Celebrating its twenty-fifth anniversary, the Greens seem a confident and coherent political alternative. This is certainly the message that the party leadership is sending. Speaking at the recent national conference, leader Senator Richard di Natale outlined an ambitious plan to capture twenty-five House of Representatives seats over the next twenty-five years, transforming the party into the third-force of Australian politics.
The Immigration Restriction Act of 1901 was designed to keep Australia white via the administration of a dictation test in any European language. Because no prior notice of the chosen language was given, the test was impossible to pass. Dutton’s test was not quite so blatant in its discriminatory intent, but the level of English it required (IELTS level 6) would nevertheless have excluded almost everyone other than native speakers.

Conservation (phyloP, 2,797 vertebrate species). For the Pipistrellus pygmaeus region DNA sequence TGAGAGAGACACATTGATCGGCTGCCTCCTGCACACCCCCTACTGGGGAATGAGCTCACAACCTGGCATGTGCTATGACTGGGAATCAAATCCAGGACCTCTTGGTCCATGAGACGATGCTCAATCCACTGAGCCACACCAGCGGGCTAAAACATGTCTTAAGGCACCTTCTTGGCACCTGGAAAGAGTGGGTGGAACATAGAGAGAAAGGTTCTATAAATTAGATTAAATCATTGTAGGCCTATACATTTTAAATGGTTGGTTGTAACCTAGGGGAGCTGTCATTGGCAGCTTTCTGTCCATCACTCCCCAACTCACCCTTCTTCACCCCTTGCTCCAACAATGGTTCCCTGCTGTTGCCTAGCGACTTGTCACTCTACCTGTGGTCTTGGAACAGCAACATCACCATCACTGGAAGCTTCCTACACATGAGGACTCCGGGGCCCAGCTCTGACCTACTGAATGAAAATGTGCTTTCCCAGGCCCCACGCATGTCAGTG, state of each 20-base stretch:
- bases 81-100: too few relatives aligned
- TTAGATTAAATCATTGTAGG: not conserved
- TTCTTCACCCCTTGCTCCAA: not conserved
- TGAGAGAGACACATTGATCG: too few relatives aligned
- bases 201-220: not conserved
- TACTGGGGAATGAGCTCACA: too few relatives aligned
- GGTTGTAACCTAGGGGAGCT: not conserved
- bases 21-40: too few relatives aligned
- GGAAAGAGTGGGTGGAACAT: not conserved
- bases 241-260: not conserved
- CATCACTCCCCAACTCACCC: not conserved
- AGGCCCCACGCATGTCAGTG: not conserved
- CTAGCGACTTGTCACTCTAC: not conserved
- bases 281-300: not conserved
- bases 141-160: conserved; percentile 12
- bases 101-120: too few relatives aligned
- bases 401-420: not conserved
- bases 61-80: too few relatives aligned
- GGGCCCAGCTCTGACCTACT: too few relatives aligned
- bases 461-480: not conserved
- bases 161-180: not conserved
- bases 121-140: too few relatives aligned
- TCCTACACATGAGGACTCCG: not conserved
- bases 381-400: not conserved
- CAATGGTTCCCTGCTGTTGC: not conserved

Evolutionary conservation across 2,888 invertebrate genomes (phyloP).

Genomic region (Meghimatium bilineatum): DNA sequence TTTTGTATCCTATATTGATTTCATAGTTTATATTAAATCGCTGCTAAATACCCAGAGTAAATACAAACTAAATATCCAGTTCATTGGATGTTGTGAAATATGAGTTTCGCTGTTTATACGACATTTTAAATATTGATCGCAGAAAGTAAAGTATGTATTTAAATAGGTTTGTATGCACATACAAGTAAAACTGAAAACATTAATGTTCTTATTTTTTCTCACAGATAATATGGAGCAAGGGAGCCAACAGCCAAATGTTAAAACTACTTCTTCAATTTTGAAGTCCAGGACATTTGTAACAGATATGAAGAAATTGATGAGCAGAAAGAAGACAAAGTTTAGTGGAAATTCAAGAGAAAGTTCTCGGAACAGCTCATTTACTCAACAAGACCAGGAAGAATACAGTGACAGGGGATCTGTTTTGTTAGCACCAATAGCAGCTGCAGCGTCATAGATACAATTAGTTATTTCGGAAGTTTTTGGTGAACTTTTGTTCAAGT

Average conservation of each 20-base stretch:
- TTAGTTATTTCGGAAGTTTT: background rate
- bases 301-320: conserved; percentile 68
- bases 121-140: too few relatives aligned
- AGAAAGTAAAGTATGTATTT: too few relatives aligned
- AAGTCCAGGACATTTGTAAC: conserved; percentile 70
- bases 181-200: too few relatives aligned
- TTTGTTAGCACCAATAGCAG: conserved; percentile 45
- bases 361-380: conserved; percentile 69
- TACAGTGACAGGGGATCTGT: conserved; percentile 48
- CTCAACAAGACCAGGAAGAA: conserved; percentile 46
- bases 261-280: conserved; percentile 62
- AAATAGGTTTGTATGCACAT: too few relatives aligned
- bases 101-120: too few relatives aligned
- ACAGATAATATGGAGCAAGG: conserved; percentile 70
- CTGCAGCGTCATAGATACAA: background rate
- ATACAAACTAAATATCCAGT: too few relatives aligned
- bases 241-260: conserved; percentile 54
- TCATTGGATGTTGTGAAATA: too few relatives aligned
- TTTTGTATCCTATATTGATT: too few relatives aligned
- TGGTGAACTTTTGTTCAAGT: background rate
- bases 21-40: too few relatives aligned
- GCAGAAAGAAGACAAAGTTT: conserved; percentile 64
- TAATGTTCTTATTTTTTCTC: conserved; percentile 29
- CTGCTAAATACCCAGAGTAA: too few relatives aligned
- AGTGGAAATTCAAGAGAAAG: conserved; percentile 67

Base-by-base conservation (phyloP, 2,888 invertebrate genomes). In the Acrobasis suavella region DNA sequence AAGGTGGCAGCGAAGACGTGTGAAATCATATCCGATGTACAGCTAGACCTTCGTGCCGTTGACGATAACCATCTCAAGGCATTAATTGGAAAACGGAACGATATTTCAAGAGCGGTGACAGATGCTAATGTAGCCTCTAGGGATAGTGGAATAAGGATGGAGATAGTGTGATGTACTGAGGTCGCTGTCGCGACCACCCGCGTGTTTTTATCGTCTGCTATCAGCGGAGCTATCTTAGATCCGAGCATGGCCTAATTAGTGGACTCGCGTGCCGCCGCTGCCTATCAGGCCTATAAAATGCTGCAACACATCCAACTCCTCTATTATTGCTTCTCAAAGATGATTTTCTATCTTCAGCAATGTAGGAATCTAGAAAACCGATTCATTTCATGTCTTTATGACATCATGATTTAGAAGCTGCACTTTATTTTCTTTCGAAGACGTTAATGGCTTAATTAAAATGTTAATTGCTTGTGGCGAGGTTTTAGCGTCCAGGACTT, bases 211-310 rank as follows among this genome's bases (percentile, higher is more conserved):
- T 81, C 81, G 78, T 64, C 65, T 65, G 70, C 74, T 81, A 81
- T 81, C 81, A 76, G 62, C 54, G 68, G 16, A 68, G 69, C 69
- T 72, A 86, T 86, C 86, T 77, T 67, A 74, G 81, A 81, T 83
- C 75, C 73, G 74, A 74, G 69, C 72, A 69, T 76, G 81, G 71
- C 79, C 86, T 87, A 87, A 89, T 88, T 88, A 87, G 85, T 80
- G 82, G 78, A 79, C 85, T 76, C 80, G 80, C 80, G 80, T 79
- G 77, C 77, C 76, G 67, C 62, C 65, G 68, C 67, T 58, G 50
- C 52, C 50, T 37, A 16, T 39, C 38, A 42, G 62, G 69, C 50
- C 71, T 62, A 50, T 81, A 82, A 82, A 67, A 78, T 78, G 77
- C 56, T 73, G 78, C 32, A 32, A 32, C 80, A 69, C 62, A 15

If anti-fascist activists had heeded the call to stay at home while Milo was in town, what would the situation have looked like?
It was, in the words of far-right parliamentarian and former minister of youth policy Giorgia Meloni, ‘intimidation at worst’, and nothing compared to the actual violence of far-left demonstrators ‘who destroy entire cities and burn down our cars’.
Though doubtless left and right use it, ‘virtue signalling’ is a reactionary catch-phrase. The context of Bartholomew’s ‘discovery’ of the term says much: he was researching a book denouncing the British welfare state. For Bartholomew, a virtue, rather, is a ‘sacrifice’ like ‘staying together for the sake of the children’, or it’s a charitable act like ‘delivering lunches to elderly neighbours’. It’s not political speech, certainly not online.